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Publication numberUS20070242976 A1
Publication typeApplication
Application numberUS 11/770,255
Publication dateOct 18, 2007
Filing dateJun 28, 2007
Priority dateSep 12, 2002
Also published asCN1300645C, CN1493931A, CN1664712A, CN1991614A, CN1991614B, CN100557520C, DE60310588D1, DE60310588T2, DE60333318D1, EP1431836A2, EP1431836A3, EP1548516A1, EP1548516B1, EP2003511A1, EP2003511B1, US6898407, US7263309, US7333749, US7406283, US7606521, US20040126150, US20050169653, US20070127946, US20080240799
Publication number11770255, 770255, US 2007/0242976 A1, US 2007/242976 A1, US 20070242976 A1, US 20070242976A1, US 2007242976 A1, US 2007242976A1, US-A1-20070242976, US-A1-2007242976, US2007/0242976A1, US2007/242976A1, US20070242976 A1, US20070242976A1, US2007242976 A1, US2007242976A1
InventorsYuusuke Noguchi, Hiromichi Ema, Hiroshi Ishii, Yutaka Fukuchi, Kazuosa Kuma, Kazuki Suzuki, Makoto Kikura, Masumi Sato, Hiroyasu Shijo, Tomotoshi Nakahara, Motokazu Yasui
Original AssigneeYuusuke Noguchi, Hiromichi Ema, Hiroshi Ishii, Yutaka Fukuchi, Kazuosa Kuma, Kazuki Suzuki, Makoto Kikura, Masumi Sato, Hiroyasu Shijo, Tomotoshi Nakahara, Motokazu Yasui
Export CitationBiBTeX, EndNote, RefMan
External Links: USPTO, USPTO Assignment, Espacenet
Desktop color image forming apparatus and method of making the same
US 20070242976 A1
Abstract
The present invention relates to an electrophotographic color image forming apparatus using a tandem-drum development, an indirect image-transfer method, and a vertical sheet supply path. An intermediate image-transfer member is angled relative to a horizontal line such that a rear side of the intermediate image-transfer member away from a recording sheet is lifted and a front side of the intermediate image-transfer member closer to the recording sheet is lowered. Further, image creating mechanisms of the tandem-drum development are aligned and arranged in parallel to a moving image transfer bed of the intermediate image-transfer member, such that one of the image creating mechanisms firstly forming an image faces the rear side of the moving image transfer bed and another one of the image creating mechanisms lastly forming an image faces the front side.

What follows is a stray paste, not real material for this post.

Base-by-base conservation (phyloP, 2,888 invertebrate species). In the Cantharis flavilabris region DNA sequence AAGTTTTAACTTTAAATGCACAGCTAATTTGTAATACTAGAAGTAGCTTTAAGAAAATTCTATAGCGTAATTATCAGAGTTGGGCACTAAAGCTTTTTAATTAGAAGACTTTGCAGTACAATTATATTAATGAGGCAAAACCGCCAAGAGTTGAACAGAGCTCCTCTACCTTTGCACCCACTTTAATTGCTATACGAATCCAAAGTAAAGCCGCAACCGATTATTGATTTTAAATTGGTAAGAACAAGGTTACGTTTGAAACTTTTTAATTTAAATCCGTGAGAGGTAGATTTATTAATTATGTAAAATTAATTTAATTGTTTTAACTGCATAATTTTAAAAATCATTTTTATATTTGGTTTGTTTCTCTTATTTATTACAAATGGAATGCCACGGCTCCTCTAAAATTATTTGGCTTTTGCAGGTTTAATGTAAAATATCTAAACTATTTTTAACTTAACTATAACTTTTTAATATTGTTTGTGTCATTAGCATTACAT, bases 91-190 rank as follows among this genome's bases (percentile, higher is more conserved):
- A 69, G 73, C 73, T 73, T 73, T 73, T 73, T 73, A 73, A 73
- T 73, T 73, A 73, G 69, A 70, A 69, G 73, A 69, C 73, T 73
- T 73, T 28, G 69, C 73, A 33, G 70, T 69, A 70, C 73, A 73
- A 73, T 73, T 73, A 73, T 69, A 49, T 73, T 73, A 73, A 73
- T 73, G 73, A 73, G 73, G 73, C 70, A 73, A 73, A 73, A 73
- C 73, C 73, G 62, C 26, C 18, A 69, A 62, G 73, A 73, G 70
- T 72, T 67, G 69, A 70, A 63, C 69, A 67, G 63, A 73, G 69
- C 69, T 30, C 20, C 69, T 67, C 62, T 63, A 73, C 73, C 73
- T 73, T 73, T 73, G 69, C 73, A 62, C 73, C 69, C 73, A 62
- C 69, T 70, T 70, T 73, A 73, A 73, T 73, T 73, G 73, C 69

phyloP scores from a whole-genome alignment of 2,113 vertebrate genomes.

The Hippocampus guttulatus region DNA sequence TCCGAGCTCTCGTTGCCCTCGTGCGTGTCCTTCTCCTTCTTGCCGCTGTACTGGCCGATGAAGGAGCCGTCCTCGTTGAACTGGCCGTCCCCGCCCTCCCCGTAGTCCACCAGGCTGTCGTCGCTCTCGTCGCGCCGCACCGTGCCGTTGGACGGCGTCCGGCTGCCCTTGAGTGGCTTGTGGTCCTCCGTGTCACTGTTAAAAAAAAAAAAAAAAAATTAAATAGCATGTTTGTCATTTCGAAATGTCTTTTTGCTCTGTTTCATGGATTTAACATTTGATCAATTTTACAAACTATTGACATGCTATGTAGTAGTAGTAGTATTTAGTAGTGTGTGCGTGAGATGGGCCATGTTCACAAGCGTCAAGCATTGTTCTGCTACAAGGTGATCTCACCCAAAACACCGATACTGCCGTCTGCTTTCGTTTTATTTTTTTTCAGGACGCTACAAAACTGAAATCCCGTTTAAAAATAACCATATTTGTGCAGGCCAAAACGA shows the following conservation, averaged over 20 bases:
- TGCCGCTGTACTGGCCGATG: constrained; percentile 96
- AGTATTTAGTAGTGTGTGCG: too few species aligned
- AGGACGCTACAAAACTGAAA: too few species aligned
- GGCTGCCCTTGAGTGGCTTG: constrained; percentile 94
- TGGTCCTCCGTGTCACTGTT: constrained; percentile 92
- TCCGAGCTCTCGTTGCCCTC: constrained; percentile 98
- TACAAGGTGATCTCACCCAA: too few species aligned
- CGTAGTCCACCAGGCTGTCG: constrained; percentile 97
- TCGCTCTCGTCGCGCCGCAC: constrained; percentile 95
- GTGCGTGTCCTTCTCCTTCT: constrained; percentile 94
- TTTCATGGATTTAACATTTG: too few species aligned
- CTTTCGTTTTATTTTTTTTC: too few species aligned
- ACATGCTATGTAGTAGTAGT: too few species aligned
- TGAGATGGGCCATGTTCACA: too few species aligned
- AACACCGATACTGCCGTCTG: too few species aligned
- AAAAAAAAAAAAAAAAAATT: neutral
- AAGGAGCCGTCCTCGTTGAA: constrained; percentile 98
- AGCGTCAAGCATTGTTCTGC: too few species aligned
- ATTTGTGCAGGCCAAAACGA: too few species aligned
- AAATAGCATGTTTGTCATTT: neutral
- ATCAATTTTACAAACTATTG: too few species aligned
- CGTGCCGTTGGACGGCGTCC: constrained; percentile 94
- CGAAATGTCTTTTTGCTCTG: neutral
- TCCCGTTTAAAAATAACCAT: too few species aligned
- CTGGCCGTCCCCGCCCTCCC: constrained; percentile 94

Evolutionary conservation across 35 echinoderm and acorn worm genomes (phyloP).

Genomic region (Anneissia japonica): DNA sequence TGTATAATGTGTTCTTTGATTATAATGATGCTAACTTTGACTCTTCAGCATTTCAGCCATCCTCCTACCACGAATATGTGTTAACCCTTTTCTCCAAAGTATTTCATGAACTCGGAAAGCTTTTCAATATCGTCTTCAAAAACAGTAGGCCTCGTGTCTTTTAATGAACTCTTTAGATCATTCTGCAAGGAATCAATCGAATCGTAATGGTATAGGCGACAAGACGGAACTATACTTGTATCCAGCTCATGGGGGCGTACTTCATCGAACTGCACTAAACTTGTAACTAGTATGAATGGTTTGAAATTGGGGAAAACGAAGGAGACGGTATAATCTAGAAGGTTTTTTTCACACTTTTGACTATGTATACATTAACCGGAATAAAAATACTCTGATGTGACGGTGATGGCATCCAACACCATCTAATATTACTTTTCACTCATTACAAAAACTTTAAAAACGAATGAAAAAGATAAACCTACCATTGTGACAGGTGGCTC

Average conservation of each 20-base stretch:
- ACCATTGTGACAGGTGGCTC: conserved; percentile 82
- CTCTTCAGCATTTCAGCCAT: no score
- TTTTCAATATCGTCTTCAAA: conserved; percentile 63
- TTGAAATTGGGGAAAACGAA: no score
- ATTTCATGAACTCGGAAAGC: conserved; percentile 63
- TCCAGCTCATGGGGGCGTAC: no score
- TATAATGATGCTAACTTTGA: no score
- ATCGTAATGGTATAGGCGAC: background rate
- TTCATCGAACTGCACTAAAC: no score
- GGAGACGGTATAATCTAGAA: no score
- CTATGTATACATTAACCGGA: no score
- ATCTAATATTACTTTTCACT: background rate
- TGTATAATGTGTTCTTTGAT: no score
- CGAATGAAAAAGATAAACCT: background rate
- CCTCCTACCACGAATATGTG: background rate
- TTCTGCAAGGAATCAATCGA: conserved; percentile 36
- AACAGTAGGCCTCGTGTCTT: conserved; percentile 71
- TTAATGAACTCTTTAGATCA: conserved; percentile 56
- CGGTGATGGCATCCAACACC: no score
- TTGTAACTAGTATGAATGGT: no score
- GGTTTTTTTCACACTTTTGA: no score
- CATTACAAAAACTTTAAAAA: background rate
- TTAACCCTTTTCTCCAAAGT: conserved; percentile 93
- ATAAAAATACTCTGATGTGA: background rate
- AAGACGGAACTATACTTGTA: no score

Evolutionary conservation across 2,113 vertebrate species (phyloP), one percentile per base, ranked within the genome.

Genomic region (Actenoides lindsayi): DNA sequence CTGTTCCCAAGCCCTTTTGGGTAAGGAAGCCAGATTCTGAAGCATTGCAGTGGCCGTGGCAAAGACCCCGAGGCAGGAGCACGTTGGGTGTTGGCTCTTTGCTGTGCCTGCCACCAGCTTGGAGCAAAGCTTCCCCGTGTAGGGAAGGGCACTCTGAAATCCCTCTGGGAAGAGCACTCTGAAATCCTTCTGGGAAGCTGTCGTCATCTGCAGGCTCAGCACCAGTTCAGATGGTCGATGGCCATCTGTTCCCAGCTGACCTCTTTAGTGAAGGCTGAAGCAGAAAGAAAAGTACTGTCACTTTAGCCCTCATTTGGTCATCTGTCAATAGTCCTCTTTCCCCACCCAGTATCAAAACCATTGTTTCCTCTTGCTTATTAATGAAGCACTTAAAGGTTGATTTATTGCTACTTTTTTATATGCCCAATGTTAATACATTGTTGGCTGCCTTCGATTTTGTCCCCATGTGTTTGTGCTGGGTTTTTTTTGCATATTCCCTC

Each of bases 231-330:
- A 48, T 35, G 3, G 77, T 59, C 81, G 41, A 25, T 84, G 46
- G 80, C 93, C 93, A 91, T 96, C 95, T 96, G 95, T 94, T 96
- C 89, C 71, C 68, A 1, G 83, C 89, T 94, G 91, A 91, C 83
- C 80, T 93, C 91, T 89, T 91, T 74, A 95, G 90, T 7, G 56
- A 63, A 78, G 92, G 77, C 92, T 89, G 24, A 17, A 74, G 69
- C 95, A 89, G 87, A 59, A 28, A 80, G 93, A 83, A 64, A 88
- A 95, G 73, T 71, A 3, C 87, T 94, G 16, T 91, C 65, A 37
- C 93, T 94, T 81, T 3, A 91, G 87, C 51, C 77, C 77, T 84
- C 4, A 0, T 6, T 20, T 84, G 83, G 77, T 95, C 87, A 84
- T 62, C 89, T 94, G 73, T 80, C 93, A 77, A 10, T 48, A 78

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Claims(9)
1. An image forming apparatus, comprising:
an intermediate transfer belt extended under pressure by a first roller at a first side and by second and third rollers at a second side, and having an inclined surface with respect to the ground between the first roller and third roller;
a plurality of image forming units in contact with the intermediate transfer belt and configured to form images; and
an optical writing unit configured to emit at least one light beam,
wherein the second roller is positioned above and at least partially overlapping the third roller.
2. The image forming apparatus according to claim 1, further comprising:
a secondary transfer roller arranged to face the second roller relative to the intermediate transfer belt,
wherein the second transfer roller is disposed at least partially below the second roller and at least partially above the third roller.
3. The image forming apparatus according to claim 2, further comprising a fixing device disposed above the second and third rollers and the secondary transfer roller,
wherein the image forming device is configured to feed a sheet perpendicularly between the second roller and the secondary transfer roller in a direction away from the center of the image forming apparatus and then feed the sheet through the fixing device in a direction towards the center of the image forming apparatus.
4. The image forming apparatus according to claim 2, wherein the second roller is at least partially overlapping the secondary transfer roller in the vertical direction.